How To Reduce Risk of Catching Coronavirus

washing your hands with soapy water

Only a week ago the coronavirus was just an international news story, but since it arrived on UK shores the British media has caused panic across the nation. Shelves in shops up and down the country are being emptied of everything from hand washes and toilet rolls to pasta and tea. So let’s take a step back and assess the situation.

How Bad is Coronavirus?

Coronavirus, now officially called Codid-19, is a contagious virus that kills around 1% of those who catch it. It mostly affects elderly people, and those at greatest risk are people with underlying chronic health conditions. So far, over 95,000 people across 86 countries have been infected with the virus and more than 3,200 people have died. However, around 56,000 people die from the flu or flu-like illness each year, so currently it is not as prolific or dangerous as the flu.

Children and young adults appear to be less affected by it. In terms of its danger to the public, it is not very different from seasonal flu. If you catch it, you may become very unwell and may require hospital treatment. But if you take some sensible precautions you should avoid it.

How To Reduce Risk

Regular washing is the most important way to reduce risk. If you wash your hands after you have been out, before every meal, snack and drink, and avoid touching any surfaces or door handles in public places, you will be much less likely to catch it. Try to avoid busy places, buses and trains too.

The recommendation is the wash your hands with soap and warm running water for at least 20 seconds. Washing with water and soap is important – the soap helps to dislodge dirt and grime that the virus can cling onto, and your hands will be clean and virus free. Washing your hands is far more effective than using a hand sanitiser as you are literally washing the germs and viruses offer your hands and down into the sink.

When meeting family, especially children, it is important to ask them to wash their hands well too – kids have a habit of touching everything help spread germs and viruses – this is why schools close for a deep clean as soon as a virus is discovered.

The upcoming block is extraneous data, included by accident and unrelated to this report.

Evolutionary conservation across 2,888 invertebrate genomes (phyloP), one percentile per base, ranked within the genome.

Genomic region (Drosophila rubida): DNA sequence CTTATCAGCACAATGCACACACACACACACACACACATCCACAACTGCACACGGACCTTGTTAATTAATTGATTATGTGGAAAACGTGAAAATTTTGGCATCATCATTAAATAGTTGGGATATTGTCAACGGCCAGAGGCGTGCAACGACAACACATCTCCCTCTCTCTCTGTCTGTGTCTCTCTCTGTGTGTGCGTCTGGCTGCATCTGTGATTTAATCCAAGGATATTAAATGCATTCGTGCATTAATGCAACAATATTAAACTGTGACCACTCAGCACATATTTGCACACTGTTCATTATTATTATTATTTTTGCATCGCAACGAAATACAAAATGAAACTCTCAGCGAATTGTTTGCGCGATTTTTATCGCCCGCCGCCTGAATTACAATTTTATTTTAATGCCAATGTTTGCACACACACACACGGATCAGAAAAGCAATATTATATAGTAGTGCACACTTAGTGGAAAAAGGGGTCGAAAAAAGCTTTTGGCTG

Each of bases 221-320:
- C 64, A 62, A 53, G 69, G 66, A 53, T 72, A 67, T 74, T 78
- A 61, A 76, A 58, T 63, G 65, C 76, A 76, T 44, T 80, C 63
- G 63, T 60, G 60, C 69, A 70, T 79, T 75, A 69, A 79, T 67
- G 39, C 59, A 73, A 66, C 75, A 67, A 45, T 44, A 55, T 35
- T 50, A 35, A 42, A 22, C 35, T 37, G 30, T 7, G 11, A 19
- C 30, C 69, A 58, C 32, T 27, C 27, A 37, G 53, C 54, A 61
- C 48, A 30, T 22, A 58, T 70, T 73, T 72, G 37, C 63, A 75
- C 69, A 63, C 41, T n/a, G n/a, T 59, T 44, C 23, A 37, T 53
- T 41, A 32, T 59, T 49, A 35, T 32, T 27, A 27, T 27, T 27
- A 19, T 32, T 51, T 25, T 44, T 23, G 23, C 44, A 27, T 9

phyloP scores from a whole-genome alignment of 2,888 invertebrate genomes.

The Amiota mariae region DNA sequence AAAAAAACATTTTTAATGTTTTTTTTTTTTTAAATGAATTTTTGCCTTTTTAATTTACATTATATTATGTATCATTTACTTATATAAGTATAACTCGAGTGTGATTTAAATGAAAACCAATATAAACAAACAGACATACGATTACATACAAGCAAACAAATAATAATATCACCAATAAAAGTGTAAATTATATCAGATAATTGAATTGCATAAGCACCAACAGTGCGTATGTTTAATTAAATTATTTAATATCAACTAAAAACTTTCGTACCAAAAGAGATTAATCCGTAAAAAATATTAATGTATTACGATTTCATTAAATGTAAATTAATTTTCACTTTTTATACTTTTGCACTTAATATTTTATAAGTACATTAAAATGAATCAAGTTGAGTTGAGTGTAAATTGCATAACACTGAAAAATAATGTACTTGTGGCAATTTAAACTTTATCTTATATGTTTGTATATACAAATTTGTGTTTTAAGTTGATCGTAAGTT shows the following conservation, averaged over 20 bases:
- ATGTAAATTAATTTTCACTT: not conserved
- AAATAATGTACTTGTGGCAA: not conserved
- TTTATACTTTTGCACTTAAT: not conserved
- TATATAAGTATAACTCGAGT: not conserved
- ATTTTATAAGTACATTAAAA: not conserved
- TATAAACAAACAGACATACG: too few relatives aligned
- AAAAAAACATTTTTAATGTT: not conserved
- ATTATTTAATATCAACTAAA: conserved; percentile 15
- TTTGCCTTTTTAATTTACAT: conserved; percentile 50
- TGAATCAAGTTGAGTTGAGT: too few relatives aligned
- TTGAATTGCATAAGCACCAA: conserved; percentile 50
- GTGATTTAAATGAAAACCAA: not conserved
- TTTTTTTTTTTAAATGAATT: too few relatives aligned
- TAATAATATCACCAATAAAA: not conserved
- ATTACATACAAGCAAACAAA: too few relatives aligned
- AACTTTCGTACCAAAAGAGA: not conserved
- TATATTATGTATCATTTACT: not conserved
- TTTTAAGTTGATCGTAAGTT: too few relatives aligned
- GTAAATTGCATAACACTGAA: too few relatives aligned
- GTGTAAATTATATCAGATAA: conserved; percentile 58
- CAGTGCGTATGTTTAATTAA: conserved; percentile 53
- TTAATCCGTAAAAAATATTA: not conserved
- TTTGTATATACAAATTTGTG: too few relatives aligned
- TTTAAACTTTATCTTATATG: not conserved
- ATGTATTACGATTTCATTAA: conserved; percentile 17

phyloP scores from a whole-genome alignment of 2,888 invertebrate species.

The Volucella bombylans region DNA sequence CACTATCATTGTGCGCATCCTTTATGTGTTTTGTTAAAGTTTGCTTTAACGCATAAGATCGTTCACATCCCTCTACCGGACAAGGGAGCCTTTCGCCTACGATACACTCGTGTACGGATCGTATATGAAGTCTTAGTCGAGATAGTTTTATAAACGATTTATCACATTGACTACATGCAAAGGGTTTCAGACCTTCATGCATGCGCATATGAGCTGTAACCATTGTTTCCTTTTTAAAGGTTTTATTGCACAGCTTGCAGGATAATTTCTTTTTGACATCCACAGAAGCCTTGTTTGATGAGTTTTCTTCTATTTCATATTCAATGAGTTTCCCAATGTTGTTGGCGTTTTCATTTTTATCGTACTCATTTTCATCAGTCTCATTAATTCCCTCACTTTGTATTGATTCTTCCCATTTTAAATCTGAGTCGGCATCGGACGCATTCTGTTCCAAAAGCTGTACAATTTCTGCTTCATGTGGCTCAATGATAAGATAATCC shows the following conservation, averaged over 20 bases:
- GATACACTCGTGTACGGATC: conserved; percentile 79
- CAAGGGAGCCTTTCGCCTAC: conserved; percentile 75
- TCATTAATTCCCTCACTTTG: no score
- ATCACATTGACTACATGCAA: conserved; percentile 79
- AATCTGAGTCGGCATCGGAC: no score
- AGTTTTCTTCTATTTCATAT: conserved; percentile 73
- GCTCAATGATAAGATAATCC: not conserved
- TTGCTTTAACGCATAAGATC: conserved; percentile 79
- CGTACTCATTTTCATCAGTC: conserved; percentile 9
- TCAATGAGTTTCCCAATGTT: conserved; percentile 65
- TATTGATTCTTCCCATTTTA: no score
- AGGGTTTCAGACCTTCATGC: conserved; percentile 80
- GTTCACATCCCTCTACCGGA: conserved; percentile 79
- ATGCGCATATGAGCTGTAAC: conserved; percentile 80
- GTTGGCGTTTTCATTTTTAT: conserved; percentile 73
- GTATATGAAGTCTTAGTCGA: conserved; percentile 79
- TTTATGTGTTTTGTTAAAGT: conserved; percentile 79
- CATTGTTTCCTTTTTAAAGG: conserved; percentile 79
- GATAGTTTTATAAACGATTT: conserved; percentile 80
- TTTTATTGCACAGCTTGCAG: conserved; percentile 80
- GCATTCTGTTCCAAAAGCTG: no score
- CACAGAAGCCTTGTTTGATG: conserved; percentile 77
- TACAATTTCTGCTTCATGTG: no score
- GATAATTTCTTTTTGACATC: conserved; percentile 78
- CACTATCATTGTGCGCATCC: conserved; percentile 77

You only need to use a hand sanitiser if you cannot access a basin with soap and water. Hand sanitisers are only effective if they have an alcohol content of over 60%, and you must follow the instructions. Many people make the mistake of using a hand sanitiser and then wiping the excess moisture off their hands – this removes the alcohol and reduces the chances of killing an viruses present. Use a hand sanitiser by covering your hands in the solution and then waiting for the moisture to evaporate. This will give the alcohol time to kill viruses, and also provide a protective layer on your skin to reduce the risk of picking up germs later. Any hand sanitiser that does not contain at least 60% alcohol is not likely to be effective against viruses, although they can help reduce other germs spreading.

Other advice includes trying not to touch your face until after you have washed your hands – this is obviously very hard, the average person will involuntarily touch their face between 300 and 1000 times a day. Many people have stopped shaking hands as a greeting to help stop the spread of the infection.

It is important to take a daily shower too, and wash your clothes, especially if you have been out. The virus can cling to any surface for a while, including your clothes and hair, so washing with a Shampoo & Body Wash every day will help stop catching the virus too.

Spring is Almost Here

The good news is that warmer weather will soon be here and the warmer spring weather will hopefully help reduce the spread of new infections. The science is not clear on why exactly flu and colds decrease in warm weather, but it seems that viruses are less able to survive on water droplets in warmer air, so they are less likely to be spread by coughing and sneezing. Fingers crossed, we’ll soon see coronavirus defeated for this year.